The egg shelves have looked different every week at Ann’s Health Food Center in Arlington.
One week, it would be all organic eggs. Some weeks, there would be several egg brands. Then, sometimes the shelves would be empty.
“When our only choice is to offer a higher price egg or no eggs at all, the choice is straightforward,” said Corey Houston, the food center’s managing partner.
Tarrant County residents have been searching for cheap eggs after prices skyrocketed. The main reason for the increase was an Avian flu outbreak that killed millions of poultry.
Eggs saw the biggest price increase of any single food item from December 2021 to December 2022, according to the United States Department of Agriculture. During that time period, the Agriculture Department recorded a nearly 60% increase. The department only tracks the percentage increase, not the price.
The Federal Reserve, however, tracks the average price for Grade A eggs and saw it more than double in 2022. In December, the price was $4.25. In January 2022, the price was $1.93.
The cost of eggs isn’t expected to decrease anytime soon.
Tarrant County small farmers have a solution to this problem — support them all year round.
Small farmers and farmers markets in Tarrant County have seen an increase in demand from people trying to find alternate egg options.
Larry Goodson is the owner of First Earth Farm in Erath County, southwest of Fort Worth. He frequently sells eggs at the Cowtown Farmers Market in Fort Worth.
“We’re caught in the middle,” he said.
Goodson has had to raise his egg prices. The increase is to keep up with the costs associated with running a small farm, he said.
“The margins are so thin, even at these price increases, there’s not much profit,” Goodson said.
He isn’t currently set up to meet the demand, but Goodson is hesitant to scale up, he said. It would be risky since it’s not a consistent market. As soon as egg prices go down, the customers will disappear, he said.
Farmers markets around Fort Worth:
Knutson has about 60 chickens. Large commercial egg producers have between 20,000-50,000 chickens that may be confined in one building, according to a report by Animal Place.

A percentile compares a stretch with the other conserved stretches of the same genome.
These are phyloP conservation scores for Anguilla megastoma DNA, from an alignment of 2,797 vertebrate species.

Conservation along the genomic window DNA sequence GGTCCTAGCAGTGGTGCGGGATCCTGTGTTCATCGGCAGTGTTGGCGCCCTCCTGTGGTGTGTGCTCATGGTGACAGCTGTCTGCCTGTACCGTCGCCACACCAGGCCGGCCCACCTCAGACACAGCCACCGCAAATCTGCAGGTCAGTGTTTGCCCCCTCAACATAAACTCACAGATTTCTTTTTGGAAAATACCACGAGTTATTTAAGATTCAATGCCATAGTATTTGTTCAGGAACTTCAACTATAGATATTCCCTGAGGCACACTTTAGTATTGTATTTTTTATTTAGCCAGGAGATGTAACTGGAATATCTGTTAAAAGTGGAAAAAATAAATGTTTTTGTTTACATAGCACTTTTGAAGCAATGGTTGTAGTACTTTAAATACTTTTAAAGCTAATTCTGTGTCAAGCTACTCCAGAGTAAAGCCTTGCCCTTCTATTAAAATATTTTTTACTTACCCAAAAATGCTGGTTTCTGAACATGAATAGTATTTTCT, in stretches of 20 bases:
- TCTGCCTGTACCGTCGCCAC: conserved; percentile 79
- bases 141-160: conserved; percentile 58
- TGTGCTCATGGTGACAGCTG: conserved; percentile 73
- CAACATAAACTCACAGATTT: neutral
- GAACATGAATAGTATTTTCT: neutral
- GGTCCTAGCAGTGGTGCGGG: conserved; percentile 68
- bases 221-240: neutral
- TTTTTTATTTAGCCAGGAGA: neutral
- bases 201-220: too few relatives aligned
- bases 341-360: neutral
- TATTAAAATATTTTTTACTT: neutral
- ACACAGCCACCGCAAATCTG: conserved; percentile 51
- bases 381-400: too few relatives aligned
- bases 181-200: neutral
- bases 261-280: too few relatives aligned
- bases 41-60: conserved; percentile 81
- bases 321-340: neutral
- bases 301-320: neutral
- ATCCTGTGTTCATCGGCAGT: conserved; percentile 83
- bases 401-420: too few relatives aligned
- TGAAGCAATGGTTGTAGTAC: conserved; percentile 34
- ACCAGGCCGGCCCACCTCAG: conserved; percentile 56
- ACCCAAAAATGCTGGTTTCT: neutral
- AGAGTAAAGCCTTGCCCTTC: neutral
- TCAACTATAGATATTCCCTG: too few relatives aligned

Most small farmers are producing eggs to sell directly to customers, Knutson said.
Even commercial suppliers cannot keep up with the demand. That affects small, locally-owned grocery stores like the one Houston runs in Arlington.
“Expected egg orders aren’t always delivered since the larger grocery chains receive priority over us,” Houston, the managing partner of Ann’s Health Food Center, said. “We fall lower in priority with our suppliers because we’re a small family-run grocery store.”
Businesses and customers aren’t the only ones affected. North Texas food pantries, such as Tarrant Area Food Bank, have seen the high demand for eggs — and can’t keep up.
Food pantries rely on their grocery partners for their stock, so it isn’t guaranteed that Tarrant Area Food Bank would have egg alternatives.
“We see the disappointment daily when hungry families come to us for eggs,” said Michael Polydoroff, director of marketing and communications at Tarrant Area Food Bank. “We aren’t able to accommodate them. Purchasing them is prohibitive, but we do our best to secure some limited stock.”
If communities would always buy local, farmers and ranchers would always have enough for demand, said Knutsun, the owner of Hollow Trace Market Farm. Knutsun has stressed to her customers that local farmers and ranchers are always here for their communities, no matter the situation.
“A good solution for people is don’t pay the price that the grocery store is charging and buy something else sometimes,” Knutson said. “Make a decision to consistently support your local farmers and ranchers. It’s a long-term solution.”
Juan Salinas II is a reporting fellow for the Fort Worth Report. Contact him at firstname.lastname@example.org or on Twitter. At the Fort Worth Report, news decisions are made independently of our board members and financial supporters. Read more about our editorial independence policy here.